The ruling in Windsor declared Section 3 of DOMA, defining marriage for federal purposes, unconstitutional.  Because her marriage was recognized in her State of residence the Court reasoned it should be recognized for federal purposes as well.  Windsor will recover the estate taxes she paid, and same-sex couples who are legally married in their State of residence are now entitled to over 1100 federal benefits, rights, and protections. These collateral effects of marriage expansion have been apparent for some time, and I have previously discussed these in an article which is also available for review and downloading from the SSRN. It is still unclear what happens to those federal benefits when same-sex married couples move to a state that doesn't recognize their marriages.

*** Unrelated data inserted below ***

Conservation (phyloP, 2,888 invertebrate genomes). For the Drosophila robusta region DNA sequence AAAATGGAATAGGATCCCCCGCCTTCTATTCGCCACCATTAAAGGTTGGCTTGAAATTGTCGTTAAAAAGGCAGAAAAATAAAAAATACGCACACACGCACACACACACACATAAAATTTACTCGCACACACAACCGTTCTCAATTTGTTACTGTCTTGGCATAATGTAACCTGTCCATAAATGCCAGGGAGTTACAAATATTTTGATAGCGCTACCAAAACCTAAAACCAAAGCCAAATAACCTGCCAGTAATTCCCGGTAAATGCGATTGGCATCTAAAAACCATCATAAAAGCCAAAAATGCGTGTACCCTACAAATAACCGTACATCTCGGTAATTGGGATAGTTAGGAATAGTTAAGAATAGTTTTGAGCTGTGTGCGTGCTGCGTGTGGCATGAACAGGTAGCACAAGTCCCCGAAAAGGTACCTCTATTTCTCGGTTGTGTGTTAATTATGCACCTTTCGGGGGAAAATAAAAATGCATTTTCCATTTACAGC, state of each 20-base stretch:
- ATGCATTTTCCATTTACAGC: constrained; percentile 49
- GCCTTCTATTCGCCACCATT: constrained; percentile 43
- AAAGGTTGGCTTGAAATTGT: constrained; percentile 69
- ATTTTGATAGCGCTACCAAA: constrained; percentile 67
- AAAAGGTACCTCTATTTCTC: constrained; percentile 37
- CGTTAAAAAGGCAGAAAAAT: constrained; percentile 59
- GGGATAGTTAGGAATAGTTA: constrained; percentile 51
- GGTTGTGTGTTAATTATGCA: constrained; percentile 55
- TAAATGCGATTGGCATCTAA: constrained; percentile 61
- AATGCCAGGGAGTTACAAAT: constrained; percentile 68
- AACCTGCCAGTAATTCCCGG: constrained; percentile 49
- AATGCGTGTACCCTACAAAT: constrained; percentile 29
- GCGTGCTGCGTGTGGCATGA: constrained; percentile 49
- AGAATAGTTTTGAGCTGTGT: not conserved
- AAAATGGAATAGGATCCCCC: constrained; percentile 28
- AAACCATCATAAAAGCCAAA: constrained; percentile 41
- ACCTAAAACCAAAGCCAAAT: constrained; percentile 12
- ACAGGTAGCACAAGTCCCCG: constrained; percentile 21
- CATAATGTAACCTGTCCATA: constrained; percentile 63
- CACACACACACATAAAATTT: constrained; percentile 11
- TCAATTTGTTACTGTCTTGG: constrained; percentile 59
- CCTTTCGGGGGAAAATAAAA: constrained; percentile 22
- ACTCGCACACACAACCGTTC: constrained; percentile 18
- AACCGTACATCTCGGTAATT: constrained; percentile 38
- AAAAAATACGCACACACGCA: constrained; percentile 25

While the majority acknowledged that Congress sometimes must define marriage for federal purposes, it ruled that Congress could not "seek[] to injure the very class New York seeks to protect."  This is exceptional, in that no State, including New York, recognized same-sex marriage at the time DOMA was enacted by bipartisan majorities in both Houses of Congress and was signed into law by President Clinton.